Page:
A man who repeatedly raped a terrified 18-year-old woman he found sleeping during a burglary has been sentenced to seven years and nine months imprisonment.
The crimes of James March, 27, have variably been described as "everybody's worst nightmare", "a horrendous personal violation", and the destruction of the victim's "entire sense of safety".
It was dark, and the young woman was asleep in her bed in a backyard granny flat outside her family home late one night in September last year.
March, approaching the property at random, came in through an open door, smelling of alcohol.
The victim told him to leave, and tried to reach for her phone.
March, an intimidating man, warned her "don't touch it".
He raped her repeatedly in a terrifying ordeal that lasted two hours.
His behaviour was erratic, at one point saying "I shouldn't be doing this" and "I've ruined your life, I'm sorry", before going on to threaten her, saying: "I really don't want to have to come back and hurt you, or make you disappear."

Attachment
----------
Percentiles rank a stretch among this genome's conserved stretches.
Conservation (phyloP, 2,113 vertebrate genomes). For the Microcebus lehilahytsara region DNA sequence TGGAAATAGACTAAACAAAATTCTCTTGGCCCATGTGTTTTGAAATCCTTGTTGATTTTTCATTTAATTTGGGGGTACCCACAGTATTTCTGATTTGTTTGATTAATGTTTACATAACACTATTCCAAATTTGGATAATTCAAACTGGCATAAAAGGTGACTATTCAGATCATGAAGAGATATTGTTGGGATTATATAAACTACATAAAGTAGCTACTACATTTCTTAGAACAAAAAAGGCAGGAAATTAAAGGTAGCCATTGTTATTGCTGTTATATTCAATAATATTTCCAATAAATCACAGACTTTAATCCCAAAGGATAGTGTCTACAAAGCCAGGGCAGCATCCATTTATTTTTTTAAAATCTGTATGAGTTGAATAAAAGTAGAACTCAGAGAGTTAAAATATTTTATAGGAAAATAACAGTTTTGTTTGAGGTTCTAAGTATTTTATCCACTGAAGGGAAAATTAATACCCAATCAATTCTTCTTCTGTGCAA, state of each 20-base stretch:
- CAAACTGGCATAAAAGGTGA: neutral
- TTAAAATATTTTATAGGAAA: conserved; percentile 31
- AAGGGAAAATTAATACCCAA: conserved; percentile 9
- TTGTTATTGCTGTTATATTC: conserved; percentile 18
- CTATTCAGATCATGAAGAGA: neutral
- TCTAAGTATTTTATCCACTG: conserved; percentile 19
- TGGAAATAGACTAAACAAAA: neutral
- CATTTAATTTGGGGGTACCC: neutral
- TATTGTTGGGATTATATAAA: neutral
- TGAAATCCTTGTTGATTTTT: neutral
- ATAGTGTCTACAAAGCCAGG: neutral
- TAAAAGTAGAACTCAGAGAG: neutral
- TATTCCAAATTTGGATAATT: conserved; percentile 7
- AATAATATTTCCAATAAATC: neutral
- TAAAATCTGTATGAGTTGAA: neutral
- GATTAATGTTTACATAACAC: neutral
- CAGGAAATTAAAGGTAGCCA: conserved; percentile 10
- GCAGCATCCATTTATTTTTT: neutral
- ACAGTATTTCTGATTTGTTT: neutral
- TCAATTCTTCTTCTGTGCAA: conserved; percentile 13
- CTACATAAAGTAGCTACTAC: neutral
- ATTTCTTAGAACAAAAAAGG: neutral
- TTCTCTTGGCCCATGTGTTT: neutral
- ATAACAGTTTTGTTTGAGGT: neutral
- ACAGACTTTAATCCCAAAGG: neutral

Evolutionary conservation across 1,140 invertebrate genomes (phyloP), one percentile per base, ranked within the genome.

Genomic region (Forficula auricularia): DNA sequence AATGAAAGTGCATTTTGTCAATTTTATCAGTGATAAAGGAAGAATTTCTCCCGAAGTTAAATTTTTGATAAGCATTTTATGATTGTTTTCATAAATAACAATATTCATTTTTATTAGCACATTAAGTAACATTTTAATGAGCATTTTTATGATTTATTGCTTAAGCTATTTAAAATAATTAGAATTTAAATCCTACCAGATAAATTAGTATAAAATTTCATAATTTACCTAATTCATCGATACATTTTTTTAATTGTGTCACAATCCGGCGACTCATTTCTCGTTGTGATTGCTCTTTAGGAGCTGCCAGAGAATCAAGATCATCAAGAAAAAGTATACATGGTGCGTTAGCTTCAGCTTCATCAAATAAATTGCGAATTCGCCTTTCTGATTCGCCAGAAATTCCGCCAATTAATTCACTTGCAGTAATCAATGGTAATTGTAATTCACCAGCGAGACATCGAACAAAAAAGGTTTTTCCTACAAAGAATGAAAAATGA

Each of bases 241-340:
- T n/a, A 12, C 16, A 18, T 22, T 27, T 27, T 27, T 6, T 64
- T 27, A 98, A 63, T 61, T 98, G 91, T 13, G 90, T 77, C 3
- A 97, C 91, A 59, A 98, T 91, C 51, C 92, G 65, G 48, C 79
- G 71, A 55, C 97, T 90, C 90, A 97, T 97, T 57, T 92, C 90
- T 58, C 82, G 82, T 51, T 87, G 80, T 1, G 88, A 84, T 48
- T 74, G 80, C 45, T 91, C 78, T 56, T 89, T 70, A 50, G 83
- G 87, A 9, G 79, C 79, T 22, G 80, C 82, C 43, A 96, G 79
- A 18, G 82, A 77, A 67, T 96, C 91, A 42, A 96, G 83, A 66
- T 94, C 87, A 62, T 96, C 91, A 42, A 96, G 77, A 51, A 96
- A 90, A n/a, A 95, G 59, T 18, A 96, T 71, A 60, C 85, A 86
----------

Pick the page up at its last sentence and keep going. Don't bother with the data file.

As he left, March noticed her name printed on a letter in the room.
He winked at her and deliberately used the name as he said goodbye.
The victim was left scared March would come back and hurt her or her family, and didn't report the crime to police for weeks.
March fled to Queensland, but DNA evidence linked him to the scene, and he was arrested and charged.
When police caught up with March, he told them: "I can't believe I've done this shit".
Chief Justice Helen Murrell sentenced March to seven years and nine months imprisonment on Thursday morning.
She set a non-parole period of five years and two months, meaning he will be eligible for release in January 2019.
At the outset, Chief Justice Murrell expressed her sympathy to the victim and family.
"These offences are a horrendous personal violation of the victim and on behalf of the community I express the deep sympathy of the court to the victim and her family."
March sat with his head down for much of the sentencing, his leg quickly bouncing up and down.
The court heard he was taken from his parents at a young age, began using cannabis when he was eight, and now consumes an average of 1.4 litres of hard liquor daily.
His crime had a devastating impact on the victim and her family.
The young woman struggled to sleep at night, was frightened to be alone, lost a boyfriend, a job, and her hopes to travel overseas.
"The offence violated not only the victim's body, but also her home and her entire sense of safety," Chief Justice Murrell said.